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  • First Peoples: Survival Schools
    and hostility in the public schools American Indian Movement AIM organizers and local Native parents came together to start their own community school For Pat Bellanger it was about cultural survival Though established in a moment of crisis the school fulfilled a goal that she had worked toward for years to create an educational system that would enable Native children never to forget who they were While AIM is best known for its national protests and political demands the survival schools foreground the movement s local and regional engagement with issues of language culture spirituality and identity In telling of the evolution and impact of the Heart of the Earth school in Minneapolis and the Red School House in St Paul Julie L Davis explains how the survival schools emerged out of AIM s local activism in education child welfare and juvenile justice and its efforts to achieve self determination over urban Indian institutions The schools provided informal supportive culturally relevant learning environments for students who had struggled in the public schools Survival school classes for example were often conducted with students and instructors seated together in a circle which signified the concept of mutual human respect Davis reveals how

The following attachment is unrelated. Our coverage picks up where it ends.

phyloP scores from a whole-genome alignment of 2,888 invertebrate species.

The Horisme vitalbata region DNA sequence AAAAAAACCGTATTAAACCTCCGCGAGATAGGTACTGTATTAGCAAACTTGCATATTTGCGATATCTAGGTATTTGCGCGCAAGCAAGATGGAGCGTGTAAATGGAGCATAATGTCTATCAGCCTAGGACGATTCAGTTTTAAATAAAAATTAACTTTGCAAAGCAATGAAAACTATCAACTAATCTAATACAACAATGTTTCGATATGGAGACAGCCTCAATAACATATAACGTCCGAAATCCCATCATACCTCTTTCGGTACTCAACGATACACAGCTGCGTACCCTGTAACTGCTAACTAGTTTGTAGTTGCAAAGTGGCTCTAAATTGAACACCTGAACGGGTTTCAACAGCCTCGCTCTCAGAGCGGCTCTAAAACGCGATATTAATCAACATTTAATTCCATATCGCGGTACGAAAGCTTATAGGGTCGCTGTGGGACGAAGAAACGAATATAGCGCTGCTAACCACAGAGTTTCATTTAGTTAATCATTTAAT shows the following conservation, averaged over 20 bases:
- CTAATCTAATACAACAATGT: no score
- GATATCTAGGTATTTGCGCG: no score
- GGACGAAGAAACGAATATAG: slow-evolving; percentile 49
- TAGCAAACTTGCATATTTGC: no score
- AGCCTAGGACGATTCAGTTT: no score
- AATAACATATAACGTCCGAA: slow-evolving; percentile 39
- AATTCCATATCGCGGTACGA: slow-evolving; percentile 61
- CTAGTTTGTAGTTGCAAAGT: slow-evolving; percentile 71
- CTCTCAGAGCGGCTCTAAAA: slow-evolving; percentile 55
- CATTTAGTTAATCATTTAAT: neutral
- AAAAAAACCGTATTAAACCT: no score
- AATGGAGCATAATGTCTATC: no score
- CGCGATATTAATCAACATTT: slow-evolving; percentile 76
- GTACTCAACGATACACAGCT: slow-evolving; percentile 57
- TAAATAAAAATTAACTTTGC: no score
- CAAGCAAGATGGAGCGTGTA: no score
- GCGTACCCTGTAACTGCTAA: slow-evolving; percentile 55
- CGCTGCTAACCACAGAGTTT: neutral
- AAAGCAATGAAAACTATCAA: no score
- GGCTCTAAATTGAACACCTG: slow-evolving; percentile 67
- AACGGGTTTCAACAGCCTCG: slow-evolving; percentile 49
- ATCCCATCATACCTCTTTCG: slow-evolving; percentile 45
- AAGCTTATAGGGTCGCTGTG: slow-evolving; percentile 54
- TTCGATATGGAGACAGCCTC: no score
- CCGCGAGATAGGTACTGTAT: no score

Original URL path: http://firstpeoplesnewdirections.org/book.php?id=1156 (2016-02-09)
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  • First Peoples: Sustaining the Cherokee Family
    of Nebraska Lincoln In this deeply researched and well written book Rose Stremlau provides a Cherokee centered narrative that focuses on how families and communities survived allotment on their own terms a study that counters conventional stories of the imminent decline of American Indians in the face of allotment Featuring an impressive use of documentary and oral history sources Sustaining the Cherokee Family is an invaluable contribution to our understanding of Native American history Katherine M B Osburn Tennessee Technological University author of Southern Ute Women Autonomy and Assimilation on the Reservation 1887 1934 allotment In Sustaining the Cherokee Family Rose Stremlau illuminates the impact of this policy on the Cherokee Nation particularly within individual families and communities in modern day northeastern Oklahoma Emphasizing Cherokee agency Stremlau reveals that Cherokee families organization cultural values and social and economic practices allowed them to adapt to private land ownership by incorporating elements of the new system into existing domestic and community based economies Drawing on evidence from a range of sources including Cherokee and United States censuses federal and tribal records local newspapers maps county probate records family histories and contemporary oral histories Stremlau demonstrates that Cherokee management of land perpetuated the

    Original URL path: http://firstpeoplesnewdirections.org/book.php?id=1104 (2016-02-09)
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  • First Peoples: The Sweet Smell of Home